My grandmother found a way to channel my energy and focus by handing me a basketball – and a stack of books. Call this the greatest assist of a lifetime.
Up until her death, my grandmother remained one of my biggest supporters, and I owe much of my success to the fact that she provided me with a loving home, and made sure that I was involved with sports and that I embraced the opportunities that school would afford me.
There are times when it seems like my whole life has been a fast break. But thanks to my grandmother, my wife (Tiffany) my son (Tyler), and so many other good people, this 5-foot-10-inch point guard has been able to soar above the rim.
While I’ve had some life challenges, I’d never wish upon anyone, I am thankful for each, because, as my grandmother would be quick to point out– I’m still alive – and in a position to help other people reach their dreams.
I have empathy for any man or woman on welfare, because, I too, had to survive on public assistance, when, at age 21, I became a husband and a father – and sought to be the type of father my own couldn’t be. He suffers from mental illness.
I can always find a minute to help a colleague, because John Wooden found time to help me.
I am happy to give a friend a lift, because it is Doug Erickson who dropped me off at Coach’s Encino condo every day during the summer of 2008.
Just don’t ask me to help you with your laundry. I learned an important lesson in the summer of 2002, when Anthony Jones asked me to help him out by sorting his darks and his lights. While we were moving the mound of clothes from a dozen blocks, to the nearest washer and dryer, two Los Angeles County Sheriff cars pulled up and did a little separating of their own.
The officers apparently mistook Anthony and me for local gang members (who carried Tide, a mistake anyone could make, right?), and told us to put our hands up. Anthony and I dropped the laundry and the detergent, and the officers proceeded to pat us down. Once the officers were convinced that we were just two guys moving laundry, not drugs, they gave us a ticket. I don’t even remember the charges. In fact, I didn’t even remember that I’d gotten a ticket until years later when I was disqualified from entering the Police Academy because I had an outstanding warrant.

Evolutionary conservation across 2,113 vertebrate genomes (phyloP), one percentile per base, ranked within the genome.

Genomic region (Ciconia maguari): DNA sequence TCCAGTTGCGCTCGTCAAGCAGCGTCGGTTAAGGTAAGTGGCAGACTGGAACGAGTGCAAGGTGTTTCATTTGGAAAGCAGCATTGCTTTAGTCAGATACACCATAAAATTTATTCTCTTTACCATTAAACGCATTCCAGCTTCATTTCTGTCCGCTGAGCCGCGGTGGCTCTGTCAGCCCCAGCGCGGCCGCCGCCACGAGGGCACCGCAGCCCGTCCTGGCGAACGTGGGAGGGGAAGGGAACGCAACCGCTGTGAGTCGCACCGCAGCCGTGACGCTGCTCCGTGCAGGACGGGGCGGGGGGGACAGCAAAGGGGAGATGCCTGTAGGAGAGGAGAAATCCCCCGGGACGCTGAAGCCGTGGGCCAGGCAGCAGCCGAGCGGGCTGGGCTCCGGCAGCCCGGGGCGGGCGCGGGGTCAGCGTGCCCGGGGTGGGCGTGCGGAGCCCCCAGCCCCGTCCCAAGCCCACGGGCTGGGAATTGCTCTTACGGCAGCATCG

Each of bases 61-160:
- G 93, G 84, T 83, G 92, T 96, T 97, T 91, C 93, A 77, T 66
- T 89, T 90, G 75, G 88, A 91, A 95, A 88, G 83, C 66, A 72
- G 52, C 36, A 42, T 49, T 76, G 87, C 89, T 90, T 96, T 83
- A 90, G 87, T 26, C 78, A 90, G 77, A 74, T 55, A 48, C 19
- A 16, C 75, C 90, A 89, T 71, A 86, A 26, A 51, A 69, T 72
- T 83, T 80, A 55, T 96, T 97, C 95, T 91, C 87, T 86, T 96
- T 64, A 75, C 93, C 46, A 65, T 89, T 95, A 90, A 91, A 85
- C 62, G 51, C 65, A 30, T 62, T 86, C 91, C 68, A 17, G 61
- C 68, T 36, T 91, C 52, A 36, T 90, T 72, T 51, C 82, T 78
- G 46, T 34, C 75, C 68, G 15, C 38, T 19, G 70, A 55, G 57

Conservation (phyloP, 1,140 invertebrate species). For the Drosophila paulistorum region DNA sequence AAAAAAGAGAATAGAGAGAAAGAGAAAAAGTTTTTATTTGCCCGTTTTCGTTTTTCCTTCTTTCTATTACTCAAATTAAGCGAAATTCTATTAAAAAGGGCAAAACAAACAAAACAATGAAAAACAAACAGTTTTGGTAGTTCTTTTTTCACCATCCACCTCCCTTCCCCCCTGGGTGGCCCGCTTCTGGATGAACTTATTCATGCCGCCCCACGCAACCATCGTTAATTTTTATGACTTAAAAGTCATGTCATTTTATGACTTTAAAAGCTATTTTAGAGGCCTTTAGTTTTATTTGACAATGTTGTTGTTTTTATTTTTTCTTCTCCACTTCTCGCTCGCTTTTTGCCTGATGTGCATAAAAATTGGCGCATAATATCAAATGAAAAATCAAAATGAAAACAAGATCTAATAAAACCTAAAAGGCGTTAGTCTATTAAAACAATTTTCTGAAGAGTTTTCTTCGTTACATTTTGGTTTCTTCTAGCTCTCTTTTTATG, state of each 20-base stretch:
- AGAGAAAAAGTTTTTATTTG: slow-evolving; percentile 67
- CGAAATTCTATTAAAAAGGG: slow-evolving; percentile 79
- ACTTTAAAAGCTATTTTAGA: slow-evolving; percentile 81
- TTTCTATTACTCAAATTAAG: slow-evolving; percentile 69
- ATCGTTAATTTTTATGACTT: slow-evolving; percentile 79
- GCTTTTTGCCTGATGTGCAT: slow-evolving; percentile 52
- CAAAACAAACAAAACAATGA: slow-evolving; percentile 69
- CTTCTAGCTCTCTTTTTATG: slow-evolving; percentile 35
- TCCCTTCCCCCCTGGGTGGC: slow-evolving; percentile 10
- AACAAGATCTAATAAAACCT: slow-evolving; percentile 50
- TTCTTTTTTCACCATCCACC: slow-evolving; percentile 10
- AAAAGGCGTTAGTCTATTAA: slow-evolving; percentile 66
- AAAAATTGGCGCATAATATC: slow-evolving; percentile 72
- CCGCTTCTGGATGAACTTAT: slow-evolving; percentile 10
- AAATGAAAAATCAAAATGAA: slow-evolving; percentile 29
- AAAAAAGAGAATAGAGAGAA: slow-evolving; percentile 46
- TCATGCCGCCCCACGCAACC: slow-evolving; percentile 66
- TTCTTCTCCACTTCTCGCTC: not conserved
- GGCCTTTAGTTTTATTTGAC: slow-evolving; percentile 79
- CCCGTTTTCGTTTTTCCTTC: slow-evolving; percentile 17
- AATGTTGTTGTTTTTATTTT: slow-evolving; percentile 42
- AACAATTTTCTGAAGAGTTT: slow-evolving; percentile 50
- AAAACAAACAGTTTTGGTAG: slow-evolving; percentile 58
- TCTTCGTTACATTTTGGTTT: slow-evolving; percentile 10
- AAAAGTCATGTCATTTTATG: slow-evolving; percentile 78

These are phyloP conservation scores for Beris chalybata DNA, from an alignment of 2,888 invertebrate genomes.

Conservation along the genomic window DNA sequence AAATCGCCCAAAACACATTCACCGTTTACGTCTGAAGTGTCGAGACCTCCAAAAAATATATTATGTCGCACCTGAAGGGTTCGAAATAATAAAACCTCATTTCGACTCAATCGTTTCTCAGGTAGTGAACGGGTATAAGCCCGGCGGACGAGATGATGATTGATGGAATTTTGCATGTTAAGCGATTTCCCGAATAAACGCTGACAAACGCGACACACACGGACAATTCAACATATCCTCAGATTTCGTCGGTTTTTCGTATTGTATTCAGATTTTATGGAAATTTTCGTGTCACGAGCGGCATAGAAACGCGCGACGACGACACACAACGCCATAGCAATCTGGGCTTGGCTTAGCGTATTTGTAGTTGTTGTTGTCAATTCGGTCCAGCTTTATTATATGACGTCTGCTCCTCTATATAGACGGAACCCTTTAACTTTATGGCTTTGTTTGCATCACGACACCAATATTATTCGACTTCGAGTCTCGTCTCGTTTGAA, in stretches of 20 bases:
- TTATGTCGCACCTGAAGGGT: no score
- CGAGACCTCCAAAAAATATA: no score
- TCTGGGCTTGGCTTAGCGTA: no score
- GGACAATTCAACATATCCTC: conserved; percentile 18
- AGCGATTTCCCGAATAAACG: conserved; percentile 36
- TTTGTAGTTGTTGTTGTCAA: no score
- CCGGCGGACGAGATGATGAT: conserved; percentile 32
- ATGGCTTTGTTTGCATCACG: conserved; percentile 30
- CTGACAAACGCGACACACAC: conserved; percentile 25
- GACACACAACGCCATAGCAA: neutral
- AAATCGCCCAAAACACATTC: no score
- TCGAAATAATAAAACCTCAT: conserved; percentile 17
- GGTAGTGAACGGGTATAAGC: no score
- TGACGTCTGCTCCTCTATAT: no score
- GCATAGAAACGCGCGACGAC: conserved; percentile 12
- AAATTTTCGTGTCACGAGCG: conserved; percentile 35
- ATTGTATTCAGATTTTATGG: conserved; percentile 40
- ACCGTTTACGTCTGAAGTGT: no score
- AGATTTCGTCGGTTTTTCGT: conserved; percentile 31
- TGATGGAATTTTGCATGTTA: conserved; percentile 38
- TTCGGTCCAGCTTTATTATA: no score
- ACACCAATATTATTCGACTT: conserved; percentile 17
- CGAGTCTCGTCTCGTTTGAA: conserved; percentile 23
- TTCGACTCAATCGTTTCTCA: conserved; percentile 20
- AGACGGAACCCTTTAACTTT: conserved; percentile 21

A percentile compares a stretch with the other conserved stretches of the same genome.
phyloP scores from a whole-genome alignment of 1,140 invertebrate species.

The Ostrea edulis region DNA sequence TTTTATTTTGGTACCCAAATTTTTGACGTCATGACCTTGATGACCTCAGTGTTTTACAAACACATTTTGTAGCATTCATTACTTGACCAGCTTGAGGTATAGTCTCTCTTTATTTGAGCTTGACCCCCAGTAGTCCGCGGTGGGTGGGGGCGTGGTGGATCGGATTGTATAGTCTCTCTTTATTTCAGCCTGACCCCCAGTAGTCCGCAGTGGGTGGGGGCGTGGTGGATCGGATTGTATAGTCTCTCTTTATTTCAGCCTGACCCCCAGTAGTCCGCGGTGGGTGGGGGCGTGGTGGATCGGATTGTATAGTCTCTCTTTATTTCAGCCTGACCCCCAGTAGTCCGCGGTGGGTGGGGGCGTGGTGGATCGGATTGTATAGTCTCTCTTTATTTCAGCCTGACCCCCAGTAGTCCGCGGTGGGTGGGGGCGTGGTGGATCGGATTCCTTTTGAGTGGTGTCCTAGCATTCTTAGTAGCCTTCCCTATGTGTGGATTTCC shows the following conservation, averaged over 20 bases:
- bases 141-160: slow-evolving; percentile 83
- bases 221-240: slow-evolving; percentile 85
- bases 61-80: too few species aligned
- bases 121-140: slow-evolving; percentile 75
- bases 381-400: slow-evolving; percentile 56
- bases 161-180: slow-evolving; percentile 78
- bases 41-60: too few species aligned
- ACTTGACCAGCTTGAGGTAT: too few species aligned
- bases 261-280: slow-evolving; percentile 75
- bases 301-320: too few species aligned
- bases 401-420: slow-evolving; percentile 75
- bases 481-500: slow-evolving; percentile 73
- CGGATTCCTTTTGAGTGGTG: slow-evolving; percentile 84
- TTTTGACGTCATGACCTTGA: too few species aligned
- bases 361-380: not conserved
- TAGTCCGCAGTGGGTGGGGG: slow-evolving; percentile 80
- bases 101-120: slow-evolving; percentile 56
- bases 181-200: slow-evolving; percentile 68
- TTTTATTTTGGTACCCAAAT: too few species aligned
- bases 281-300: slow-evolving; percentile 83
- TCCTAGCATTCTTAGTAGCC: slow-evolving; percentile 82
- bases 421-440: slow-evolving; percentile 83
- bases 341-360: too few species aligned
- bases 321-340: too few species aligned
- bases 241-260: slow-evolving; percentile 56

You see, I never appeared in court to deal with that ticket, because by the time my trial date came, I was on another court — the hardwood at West Texas A&M, where I played basketball and served as the freshman class senator. While in college, I never took in laundry to make ends meet, preferring to use my time to create audio textbooks for the blind. The gig paid well, and I learned quite a bit about several subjects, including banking and finance.
That knowledge came in handy during the summer of 2003, when I somehow managed to get an interview for a job as a bank executive.
A few minutes into that interview, the suit-and-tie crew on the other side of the table quickly figured out that I wasn’t qualified for the job. I had a degree in Sports and Exercise Health Science, a one-month-old son, and no practical work experience, aside from the reading-for-the-blind gig that kept food in my refrigerator during college.
Shortly after that interview, I got in line at the welfare office so I could feed my young family. I was sleeping on the floor on a pallet in my mom’s house and trying to figure out how this was going to play out.
There were days when I honestly didn’t think I was going to make it. Through it all, the one hope I held onto tightly is that I’d figure out a way to get a job with the Los Angeles Police Department. I’d always been interested in police work, because I wanted to find a way to improve relations between Police and the residents of South Central. I figured that if people saw a black officer on the force, they’d begin to believe that decades of abuse would end.